Thoughts on Hector Bellerin’s Injury and Reviewing Arsenal’s Options at RB
*evicts Spiderman – his rent was overdue anyways*
So I haven’t published a post on this blog in four months…
For a guy that has written over 1,500 posts in nine years, it’s simply not good enough, and for that I apologize. I’ve always longed for someone to hold the fort while I am away but that didn’t happen, but it’s not enough not to write in four months. But it’s cool – I’m back like Hector Bellerin would be after six to nine months.
It’s really sad to see our best right back suffer such an injury that could be career threatening, but I take some solace in the fact that he would be given the best medical assistance required for a speedy recovery. His surgery is scheduled to take place in Spain while he would return to London to start the grueling rehabilitation process.
Hector Bellerin had regressed as a footballer in recent seasons but he picked up some form under the tutelage of Unai Emery. With five assists to his name, he beefed up his creative numbers and you can’t underestimate his importance to the way we play our football under the new gaffer. After hitting a good streak of form, he suffered a setback with a calf injury that sidelined him for a while and he was eased into action by the manager, only to sustain this latest injury that would rule him out for the rest of the season, as well as some chunk of the 2019/20 campaign.
So where do we go from here? With Bellerin no longer available for selection, Emery has only two options – work with the other lads at his disposal or delve into the transfer market to probably get a short term mitigation. A loan deal for
Nathaniel Clyne some right back.
Let’s explore Option 1 – using the lads at our disposal. In the hierarchy of right backs in the club, Emery has Stephan Lichtsteiner, Ainsley Maitland-Niles and Carl Jenkinson as able deputies for Hector Bellerin.
Lichtsteiner, that just turned 35 recently by the way, has seen that life in the Premier League can be a struggle, even if you’re Methusalah’s age mate and have won a truckload of titles in the Serie A. I was one of those fans that had a poker face when he was the first signing in the Emery era and to be honest, I didn’t expect him to light any fireworks, but from what I knew about him, I expected him to put a shift in the games he gets selected. Early on in his Arsenal career, he had it all peachy and creamy, scoring against some farmers in the Europa League and having fun with some lower league folks in the Carabao Cup but Bellerin got injured and he was selected to play with the big boys in the EPL. We all know how that panned out – there were the shite fests away to Liverpool and Manchester United then that header to Brighton’s Jurgen Locadia that cost us three points. As an elder statesman, I didn’t expect him to get that much minutes at the Premier League and with Bellerin injured, he could become a liability in an already shaking backline.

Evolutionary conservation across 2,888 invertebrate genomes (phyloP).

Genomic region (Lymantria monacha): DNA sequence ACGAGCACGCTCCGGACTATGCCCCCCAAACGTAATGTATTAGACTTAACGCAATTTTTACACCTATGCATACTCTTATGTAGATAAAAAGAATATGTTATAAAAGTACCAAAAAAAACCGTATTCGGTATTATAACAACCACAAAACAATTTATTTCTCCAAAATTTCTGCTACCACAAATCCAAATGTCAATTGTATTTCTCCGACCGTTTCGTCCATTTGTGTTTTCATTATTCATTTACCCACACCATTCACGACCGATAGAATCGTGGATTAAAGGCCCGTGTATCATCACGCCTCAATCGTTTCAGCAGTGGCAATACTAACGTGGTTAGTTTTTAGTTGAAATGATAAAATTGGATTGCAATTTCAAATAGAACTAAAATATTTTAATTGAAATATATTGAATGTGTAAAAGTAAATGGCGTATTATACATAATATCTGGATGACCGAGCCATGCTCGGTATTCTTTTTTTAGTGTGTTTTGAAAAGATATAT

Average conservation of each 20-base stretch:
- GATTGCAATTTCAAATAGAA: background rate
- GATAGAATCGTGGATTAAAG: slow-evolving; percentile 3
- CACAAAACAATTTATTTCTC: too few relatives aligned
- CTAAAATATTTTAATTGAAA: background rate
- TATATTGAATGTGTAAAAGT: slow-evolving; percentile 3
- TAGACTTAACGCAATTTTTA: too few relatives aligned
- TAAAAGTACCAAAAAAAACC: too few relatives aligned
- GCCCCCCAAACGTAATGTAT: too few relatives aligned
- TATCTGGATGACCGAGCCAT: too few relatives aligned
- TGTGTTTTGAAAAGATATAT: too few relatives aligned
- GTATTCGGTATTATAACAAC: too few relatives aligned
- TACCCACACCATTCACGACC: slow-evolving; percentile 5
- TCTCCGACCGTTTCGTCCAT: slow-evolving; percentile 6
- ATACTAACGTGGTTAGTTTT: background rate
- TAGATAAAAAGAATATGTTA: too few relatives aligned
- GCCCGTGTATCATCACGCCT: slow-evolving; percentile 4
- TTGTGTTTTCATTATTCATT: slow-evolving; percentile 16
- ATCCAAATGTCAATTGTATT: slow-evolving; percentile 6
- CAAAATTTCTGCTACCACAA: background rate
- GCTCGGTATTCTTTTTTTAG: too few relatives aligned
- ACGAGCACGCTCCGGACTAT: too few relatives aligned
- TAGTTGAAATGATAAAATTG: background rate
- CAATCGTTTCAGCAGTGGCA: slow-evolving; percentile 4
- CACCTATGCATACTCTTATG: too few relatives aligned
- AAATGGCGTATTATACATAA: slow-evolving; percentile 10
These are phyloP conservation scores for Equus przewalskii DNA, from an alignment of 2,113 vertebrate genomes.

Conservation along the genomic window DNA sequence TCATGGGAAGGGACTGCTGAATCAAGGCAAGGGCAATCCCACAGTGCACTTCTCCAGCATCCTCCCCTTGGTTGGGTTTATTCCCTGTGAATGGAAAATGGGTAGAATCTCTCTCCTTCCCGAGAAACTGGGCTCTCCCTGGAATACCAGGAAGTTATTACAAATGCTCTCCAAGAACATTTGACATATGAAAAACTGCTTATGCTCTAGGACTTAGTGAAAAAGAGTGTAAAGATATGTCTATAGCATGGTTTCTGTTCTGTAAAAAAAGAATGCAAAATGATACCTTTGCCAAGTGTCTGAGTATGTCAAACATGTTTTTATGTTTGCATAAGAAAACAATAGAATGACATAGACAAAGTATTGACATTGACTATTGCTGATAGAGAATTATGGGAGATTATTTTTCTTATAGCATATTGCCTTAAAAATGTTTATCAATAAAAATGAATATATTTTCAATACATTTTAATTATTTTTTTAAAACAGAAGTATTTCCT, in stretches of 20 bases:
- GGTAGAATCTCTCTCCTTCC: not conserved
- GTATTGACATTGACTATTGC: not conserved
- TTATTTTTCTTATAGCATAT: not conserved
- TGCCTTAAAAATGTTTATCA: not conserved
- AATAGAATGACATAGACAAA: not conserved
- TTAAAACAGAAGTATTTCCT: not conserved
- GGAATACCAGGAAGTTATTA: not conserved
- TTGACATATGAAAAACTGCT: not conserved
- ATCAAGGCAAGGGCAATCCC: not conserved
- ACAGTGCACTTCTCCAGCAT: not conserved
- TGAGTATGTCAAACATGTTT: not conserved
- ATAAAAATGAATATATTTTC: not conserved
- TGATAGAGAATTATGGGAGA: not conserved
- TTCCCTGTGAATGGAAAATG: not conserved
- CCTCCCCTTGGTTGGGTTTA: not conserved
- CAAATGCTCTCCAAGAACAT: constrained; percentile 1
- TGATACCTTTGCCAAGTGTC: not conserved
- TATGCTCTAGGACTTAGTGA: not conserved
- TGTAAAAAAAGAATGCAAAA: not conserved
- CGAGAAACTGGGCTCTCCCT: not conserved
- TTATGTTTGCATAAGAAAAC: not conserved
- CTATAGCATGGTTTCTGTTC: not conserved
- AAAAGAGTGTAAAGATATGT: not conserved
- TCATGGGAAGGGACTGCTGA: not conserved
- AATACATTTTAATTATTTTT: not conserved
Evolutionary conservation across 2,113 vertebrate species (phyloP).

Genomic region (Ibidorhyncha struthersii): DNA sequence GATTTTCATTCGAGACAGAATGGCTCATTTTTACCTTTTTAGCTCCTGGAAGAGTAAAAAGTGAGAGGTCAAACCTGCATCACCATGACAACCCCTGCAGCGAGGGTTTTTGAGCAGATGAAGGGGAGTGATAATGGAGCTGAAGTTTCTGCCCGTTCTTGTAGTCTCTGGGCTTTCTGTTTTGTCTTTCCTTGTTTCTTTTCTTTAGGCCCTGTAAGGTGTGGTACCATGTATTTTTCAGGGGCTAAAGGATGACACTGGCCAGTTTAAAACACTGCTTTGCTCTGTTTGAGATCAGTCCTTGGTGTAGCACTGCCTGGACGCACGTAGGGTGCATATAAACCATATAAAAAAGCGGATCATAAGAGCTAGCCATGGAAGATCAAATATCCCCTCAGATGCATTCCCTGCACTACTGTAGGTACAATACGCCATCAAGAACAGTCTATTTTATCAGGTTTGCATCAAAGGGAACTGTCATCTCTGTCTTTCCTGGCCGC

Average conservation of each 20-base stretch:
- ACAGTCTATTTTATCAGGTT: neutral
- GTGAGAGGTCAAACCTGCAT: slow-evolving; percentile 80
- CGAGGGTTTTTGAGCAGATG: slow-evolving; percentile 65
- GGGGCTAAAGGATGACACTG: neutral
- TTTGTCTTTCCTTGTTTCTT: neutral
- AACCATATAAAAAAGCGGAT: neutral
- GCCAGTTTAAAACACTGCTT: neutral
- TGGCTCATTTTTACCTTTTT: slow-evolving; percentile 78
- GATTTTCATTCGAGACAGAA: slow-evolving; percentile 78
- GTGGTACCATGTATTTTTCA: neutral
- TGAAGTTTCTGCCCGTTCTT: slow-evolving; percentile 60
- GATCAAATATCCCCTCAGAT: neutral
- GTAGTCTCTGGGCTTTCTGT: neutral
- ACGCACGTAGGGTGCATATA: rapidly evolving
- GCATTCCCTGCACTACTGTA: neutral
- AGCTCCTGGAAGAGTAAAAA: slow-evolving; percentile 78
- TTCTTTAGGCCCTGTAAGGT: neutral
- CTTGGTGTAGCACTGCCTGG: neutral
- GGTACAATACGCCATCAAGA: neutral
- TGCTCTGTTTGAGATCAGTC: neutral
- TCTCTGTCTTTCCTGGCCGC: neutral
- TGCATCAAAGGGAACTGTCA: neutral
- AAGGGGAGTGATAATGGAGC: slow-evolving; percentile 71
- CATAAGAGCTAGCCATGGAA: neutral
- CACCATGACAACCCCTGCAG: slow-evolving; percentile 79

Verdict – I hope he features in only FA Cup and Europa League games.
Then there’s Carl Jenkinson, the forgotten true and true Gooner that has plied his trade in several clubs but still finds himself with us. He’s certainly not a world beater by his fair standards but Jenks gives you 100% commitment and heart, which compensates for his lack of ability. He possesses a nice cross on him though, with his assist in the Blackpool game a reminder of what he can do when selected. What I do love about him is the fact that he doesn’t whine about not playing consistently, and will do his bit when selected, but there’s a reason he’s our fourth choice right back. With his contract expiring this summer, Jenks will certainly try pastures anew but he still has a role to play for us between now and the end of the campaign.
Verdict – He will only remain a last gasp option when the injury crisis deepens
AMN – one of the nicest acronyms you’d ever see till you find out what it means and then you’d wish you didn’t like the acronym initially, as you expected a bit more. That’s how I can relate to his footballing ability as well. With Maitland-Niles, you have to first of all commend him for playing out of his comfort zone to help his team – he’s not a full back by trade (had a strong midfield showing for England in the triumphant U20 World Cup campaign) but he has been deployed as a left back, right back and even right winger, like your modern day John O’Shea. However, the only challenge of being a jack-of-all-trades has the potential to make you a master of none. AMN has the physical qualities that can make him a decent full back, but he still needs to do some work on his defensive side, as there’s room for improvement.
Verdict – Deploy as Arsenal’s make-shift right back and hope he builds some consistency
Now we are at Option 2 – signing a player, or maybe securing a loan deal, from the transfer market. Well, this is not Football Manager 2019, where you have the luxury of clicking on a tab and all the right back options appear for you. In real life, it’s a lot complex. For starters, the manager has already mentioned that there are no funds to sign players in this transfer window, so this already limits our options to loan deals, which it’s not as easy as going over the counter to get an item. In the Premier League, I can think about maybe Matteo Darmian, Victor Moses and Nathaniel Clyne that would be the noteworthy options, but everyone isn’t like Arsenal that enjoys strengthening their rivals.
In conclusion, the onus is on Unai Emery to make the best decision for his team and as an Arsenal supporter, I’d give my err, support, to the option he decides to take.
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